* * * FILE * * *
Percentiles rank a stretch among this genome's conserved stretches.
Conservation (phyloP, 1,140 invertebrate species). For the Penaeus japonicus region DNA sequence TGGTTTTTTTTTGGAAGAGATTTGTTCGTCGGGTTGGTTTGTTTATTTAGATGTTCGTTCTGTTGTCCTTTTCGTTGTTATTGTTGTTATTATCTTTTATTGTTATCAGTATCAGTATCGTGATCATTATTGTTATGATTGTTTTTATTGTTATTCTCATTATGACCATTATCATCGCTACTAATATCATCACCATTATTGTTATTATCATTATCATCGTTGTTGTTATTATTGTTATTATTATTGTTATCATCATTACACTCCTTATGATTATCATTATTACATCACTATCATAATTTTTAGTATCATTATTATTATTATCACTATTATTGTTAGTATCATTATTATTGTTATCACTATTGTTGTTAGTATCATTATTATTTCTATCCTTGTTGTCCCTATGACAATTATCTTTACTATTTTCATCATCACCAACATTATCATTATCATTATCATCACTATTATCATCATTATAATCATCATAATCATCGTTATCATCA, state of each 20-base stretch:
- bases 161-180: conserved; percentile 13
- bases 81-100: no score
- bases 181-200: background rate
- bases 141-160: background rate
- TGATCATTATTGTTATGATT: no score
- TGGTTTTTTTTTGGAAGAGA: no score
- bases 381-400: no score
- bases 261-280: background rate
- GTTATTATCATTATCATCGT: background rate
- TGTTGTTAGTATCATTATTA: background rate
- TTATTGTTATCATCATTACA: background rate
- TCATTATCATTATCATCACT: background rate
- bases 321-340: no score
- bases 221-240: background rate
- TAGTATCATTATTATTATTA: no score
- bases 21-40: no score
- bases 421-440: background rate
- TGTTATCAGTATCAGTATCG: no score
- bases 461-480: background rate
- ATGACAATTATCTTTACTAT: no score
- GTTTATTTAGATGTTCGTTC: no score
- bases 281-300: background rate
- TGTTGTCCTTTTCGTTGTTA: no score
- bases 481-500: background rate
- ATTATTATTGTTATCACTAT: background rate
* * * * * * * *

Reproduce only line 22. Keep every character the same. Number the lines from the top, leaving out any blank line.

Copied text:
- ATGACAATTATCTTTACTAT: no score